QUESTION: What happens with the ballots that approve the "objected" pile, the 500 or so ballots that the other attorneys object to -- what's the next step for those ballots? We understand from the pool reports that they've objected to some of the ballots. ST. JOHN: They objected to some of them. I'm not sure of the amount of them, and I'm not sure what the procedure is going to be tonight. The canvassing board is going to deal with that before the night is over. I'm not sure of that yet.

NICHOLS: Ladies and gentlemen, be careful now, and remember you have your pool reporters and you're going to have the opportunity to get information from those pool reporters and, in situations like the one you're talking about, please depend on that area, we caution you.

QUESTION: Can you tell us how many ballots ended up in the "question mark" pile?

NICHOLS: No, I can't, because there's judgment going on here; I can't tell you. That I can't tell you, I can tell you.

One at a time, what is it?.

QUESTION: How late do they plan on going tonight?

NICHOLS: Until they stop. We're going to make every effort to get it done tonight; and what that does to our schedule of briefings that we're been trying to keep, it means that we're going to continue to let you know.

Now, Leon told you that the others have been counted now. We are almost -- it's right at the end of getting the machine count completed. As soon as the machine count is completed -- and that means to get it completed, totally, we have to have those other four precincts in there. So that's going to take a bit longer.

I wish I could tell you, ladies and gentlemen, that we're all going to be able to go home and have a nice dinner in the next hour or so; I'm sorry, that's not going to happen.

QUESTION: Are you going to wait to release the mechanical count until the other is done?

NICHOLS: We have to, yes. I mean, we can't tell you what the count is until those other precincts are in the mechanical count.

QUESTION: Bob, could you summarize...

NICHOLS: Summarize what, I'm sorry?

QUESTION: Could you summarize, once more -- of the four precincts, all of them have been reviewed and now the disputed ballots have gone over to the judges. Have all of the disputed ballots been reviewed? Some of them, a quarter of them, how much?

NICHOLS: I cannot answer that. I'll have to research that for you and find out. I can't tell you. My initial reaction is no, but I'd have to find out for sure.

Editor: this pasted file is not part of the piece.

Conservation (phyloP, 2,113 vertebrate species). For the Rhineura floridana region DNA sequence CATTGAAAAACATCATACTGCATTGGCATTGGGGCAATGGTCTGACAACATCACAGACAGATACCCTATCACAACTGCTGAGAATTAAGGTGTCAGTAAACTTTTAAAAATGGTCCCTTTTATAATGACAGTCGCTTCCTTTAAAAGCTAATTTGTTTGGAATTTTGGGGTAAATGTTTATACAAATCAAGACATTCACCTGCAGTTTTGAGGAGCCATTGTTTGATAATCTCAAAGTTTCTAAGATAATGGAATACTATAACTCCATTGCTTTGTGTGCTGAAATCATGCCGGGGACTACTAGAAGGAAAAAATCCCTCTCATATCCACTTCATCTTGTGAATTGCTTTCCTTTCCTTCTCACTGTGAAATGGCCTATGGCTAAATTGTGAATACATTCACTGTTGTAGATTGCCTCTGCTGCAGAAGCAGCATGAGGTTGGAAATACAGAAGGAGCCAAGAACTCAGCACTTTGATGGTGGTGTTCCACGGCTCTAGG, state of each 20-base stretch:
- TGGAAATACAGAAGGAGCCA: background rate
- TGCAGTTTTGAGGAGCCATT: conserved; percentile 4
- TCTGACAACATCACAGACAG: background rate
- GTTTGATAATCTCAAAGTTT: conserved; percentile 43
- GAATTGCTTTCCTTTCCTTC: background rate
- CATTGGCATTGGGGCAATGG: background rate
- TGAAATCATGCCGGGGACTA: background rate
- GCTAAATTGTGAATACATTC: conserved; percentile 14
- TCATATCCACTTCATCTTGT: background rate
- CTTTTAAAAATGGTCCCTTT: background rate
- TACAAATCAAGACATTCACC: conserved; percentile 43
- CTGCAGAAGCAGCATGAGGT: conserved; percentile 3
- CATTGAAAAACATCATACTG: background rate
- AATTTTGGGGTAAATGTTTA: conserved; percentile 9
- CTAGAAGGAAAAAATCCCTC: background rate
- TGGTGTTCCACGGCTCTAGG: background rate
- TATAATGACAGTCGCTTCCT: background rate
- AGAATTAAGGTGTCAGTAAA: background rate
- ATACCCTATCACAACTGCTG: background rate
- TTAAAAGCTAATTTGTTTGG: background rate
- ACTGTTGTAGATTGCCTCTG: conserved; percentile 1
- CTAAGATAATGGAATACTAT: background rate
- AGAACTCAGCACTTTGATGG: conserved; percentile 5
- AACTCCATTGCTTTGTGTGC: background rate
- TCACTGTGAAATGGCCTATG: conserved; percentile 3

QUESTION: So you say at 4:00, 5:00 in the morning, they could be here, still looking at ballots? NICHOLS: I wish I didn't have to say that, but I think, yes, it's possible.

Yes ma'am?

QUESTION: Did the party representative subject to the one-out- of-four-corners test?

NICHOLS: I don't know, I was not privy to that part of it. But all of you can see and hear what's going on in there, so...

QUESTION: Actually, we can't. Is there any way to move the microphones closer to them?

NICHOLS: Both, yes -- counsel tells me both parties were heard by the judge on whether or not they objected, so. Is there somebody saying you can't hear?

QUESTION: We can't hear all the stuff.

NICHOLS: I'm sorry, we can't accommodate that outside thing, you'll have to have a monitor.

QUESTION: But the microphone -- even up there, the microphone isn't close enough.

NICHOLS: We're doing the best we can. Make sure you touch base with your pool people; they can help you.

QUESTION: Sir, earlier in the day (INAUDIBLE)

NICHOLS: Speak up ma'am.

QUESTION: Earlier in the day we were told that if only one corner of the chad was detached it would not be counted as a vote. Are you now saying that it is going to be counted as a vote?

NICHOLS: That's what's Leon said, right?

QUESTION: (OFF-MIKE)

NICHOLS: The discussion underway right now is the original policy of the canvassing board is what they're going to go by, without the light test. That's best way I can answer it.

The original, that's what they're doing.

QUESTION: Sir, the original policy, according to (OFF-MIKE) was that if it was only attached by one corner it would not be counted as a vote.

NICHOLS: If that's what was in the policy, that's what they're going by.

QUESTION: But that's different from what he just said.

NICHOLS: I can't respond to you directly on it.

QUESTION: Tell us what the policy is with the chad. Restate the policy.

NICHOLS: Restate the policy? The policy that was done this morning is that there was, and I believe, and I, where is Leon? Did you get -- the attorneys, because I'm not an attorney, want to make sure they're here before I give you -- I can only tell you what they tell me, that the policy would be that if you don't -- they were using the light test. Now if there is one corner, or three corners attached still, it won't be counted as a vote. That's the way I understand it.